German officials are warning that “migrants seeking out Arabic-language mosques in search of the familiar are increasingly ending up at those attended by Islamist radicals.” The officials fear that local extremists may attempt to recruit refugees and asylum seekers. No successful cases of such recruitment have taken place, but authorities have highlighted the potential threat posed to European security. Adding to concerns, a fight broke out in a Berlin refugee center. Reuters tells us that hundreds of asylum-seekers were involved in the fighting, highlighting the ongoing tensions posed by the prolonged refugee crisis and the challenges facing Germany as it works to accept thousands of asylum-seekers.
Agence France-Presse updates us on the latest from Yemen. A combination of ground fighting and Saudi-led coalition airstrikes in the southern Daleh province killed at least 16, including 12 Houthi rebels and 4 loyalists. Also, shelling from inside of Yemen left three dead in the country’s border zone with Saudi Arabia.
The Associated Press reports that the U.S. Embassy has received "credible reports of an imminent attack" in Kabul. The Embassy has urged caution in moving about the city but has not provided more specific information on the nature of the possible attack.
Afghan President Ashraf Ghani met with Pakistani Prime Minister Nawaz Sharif to discuss the possibility of resuming peace talks between Afghanistan and the Taliban. According to the Wall Street Journal, a statement from Sharif’s office said that “both leaders agreed to work with all those who would enter such a process as legitimate political actors and act, alongside the Afghan government, against those who refuse to take the path of peace.”
The AP writes that the U.S. assault on the Médecins Sans Frontières hospital in Kunduz that left 31 civilians dead “resulted from preventable errors by soldiers and airmen who violated rules of engagement and have been removed from duty while awaiting further investigation.” Despite recent statements made by military officials, the AP points out that the report fails to address the question of “how the attack was ordered in a populated area based on a ground commander's request with little apparent review by higher headquarters.” According to the newswire, the crew of the AC-130 gunship was given the coordinates for an Afghan intelligence building where Afghan forces were said to be in danger, but the coordinates pointed the plane to an open field near the hospital. The crew then used a physical description of the facility to find the target, mistaking the hospital for the facility.
The New York Times writes that Abid Naseer, an al-Qaeda member who plotted a car bombing in Manchester, England, was sentenced to 40 years in prison last week. Naseer was indicted by federal authorities in 2010 and extradited from Great Britain to the United States in 2013.
The NSA’s collection of bulk metadata under Section 215 of the USA Patriot Act has finally come to an end. Politico reports that the new program authorised by the USA Freedom Act took effect on midnight of November 29th. For Lawfare, Cody flagged the ODNI’s statement regarding the transition.
President Obama signed the NDAA on Wednesday and issued a statement accompanying the annual bill which said “that a congressional ban on transferring detainees to the U.S. impedes his ability to close the detention facility.” The New York Times has more.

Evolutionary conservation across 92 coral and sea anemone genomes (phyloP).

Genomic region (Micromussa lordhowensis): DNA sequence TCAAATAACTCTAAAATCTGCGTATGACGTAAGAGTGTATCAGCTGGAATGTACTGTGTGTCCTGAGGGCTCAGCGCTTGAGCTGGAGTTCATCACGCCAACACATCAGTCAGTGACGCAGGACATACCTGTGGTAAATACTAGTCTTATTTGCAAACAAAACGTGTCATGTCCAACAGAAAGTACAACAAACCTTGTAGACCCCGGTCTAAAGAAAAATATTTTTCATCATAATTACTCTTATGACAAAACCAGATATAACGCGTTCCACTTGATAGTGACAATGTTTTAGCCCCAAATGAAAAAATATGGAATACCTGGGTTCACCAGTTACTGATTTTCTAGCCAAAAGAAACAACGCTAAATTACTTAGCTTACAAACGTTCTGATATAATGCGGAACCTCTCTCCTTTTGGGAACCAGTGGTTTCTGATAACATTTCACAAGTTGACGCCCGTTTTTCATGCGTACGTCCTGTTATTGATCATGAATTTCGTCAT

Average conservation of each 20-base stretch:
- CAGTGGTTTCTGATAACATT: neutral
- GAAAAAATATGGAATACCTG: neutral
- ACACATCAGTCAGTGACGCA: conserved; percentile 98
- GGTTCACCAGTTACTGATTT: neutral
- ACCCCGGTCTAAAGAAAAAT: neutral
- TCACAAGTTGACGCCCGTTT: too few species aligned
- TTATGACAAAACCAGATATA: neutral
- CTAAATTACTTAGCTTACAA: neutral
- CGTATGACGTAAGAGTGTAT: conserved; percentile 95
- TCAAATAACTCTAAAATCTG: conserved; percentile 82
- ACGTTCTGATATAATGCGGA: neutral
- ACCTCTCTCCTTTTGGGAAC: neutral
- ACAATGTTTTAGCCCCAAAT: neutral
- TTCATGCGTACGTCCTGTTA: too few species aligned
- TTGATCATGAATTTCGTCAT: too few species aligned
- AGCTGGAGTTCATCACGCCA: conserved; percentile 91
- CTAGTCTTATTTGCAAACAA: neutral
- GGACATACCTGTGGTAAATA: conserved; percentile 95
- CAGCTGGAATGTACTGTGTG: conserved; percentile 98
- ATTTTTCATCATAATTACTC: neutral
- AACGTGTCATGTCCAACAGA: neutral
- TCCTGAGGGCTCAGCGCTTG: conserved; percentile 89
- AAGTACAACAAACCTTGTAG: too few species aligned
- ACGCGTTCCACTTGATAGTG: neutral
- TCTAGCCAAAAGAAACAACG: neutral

Parting Shot: In the Atlantic, Graham Allison explains the key to Henry Kissinger’s success.
ICYMI: The Thanksgiving Holiday, on Lawfare
Rebecca Crootof explained why the prohibition on permanently blinding lasers is a poor precedent for banning autonomous weapons systems.
Jennifer Daskal and Andrew Woods proposed a framework for cross-border data requests.
Ammar Abdulhamid answered the question, “Who are those Syrian refugees really?”
David Ryan explained the Second Circuit Court of Appeals’ recent decision in New York Times v. Department of Justice and what the opinion means for future FOIA lawsuits.
Herb Lin highlighted the final report from the Unmanned Aircraft Systems Regulation Task Force Aviation Rulemaking Committee. Later, Zoe Bedell walked us through the specific recommendations issued by the Task Force.
Susan Hennessey explored the role of immigration fraud plays in terrorism prosecutions.
Stewart Baker interviewed the New York Times’ Charlie Savage in the 90th episode of Steptoe Cyberlaw Podcast.
Adam Klein pointed out that it would be a war crime if the pilots of the Russian plane were, in fact, shot as they ejected from the Russian aircraft.
Paul Rosenzweig alerted us to the fact that the annual conference on European Data Protection was cancelled.
Ben shared the "Gobble, Gobble, Toil and Trouble" Edition of Rational Security, which featured Lawfare's new managing editor, Susan Hennessey, in her first podcast appearance.
Julian Ku argued that the United States should “hold its fire over China’s boycott of UNCLOS arbitration.”
Jessica Stern asked what ISIS really wants, suggesting that the group will continue to recruit foreigners as well as those willing to undertake attacks against the West.
Matthew Weybrecht noted that the State Department’s recent letter to Rep. Mike Pompeo (R-KS) emphasizing that the Iran deal is only a political commitment.
Butch Bracknell asked what exactly is behind the United States’ policy of the warning civilians participating in hostilities as part of its operations against ISIS.
Marc Meyer considered why mass shootings are not an effective tactic for terrorism in America.
Paul Rosenzweig provided a helpful metaphor to explain counter-terrorism.
Paul also provided a primer on refugee law.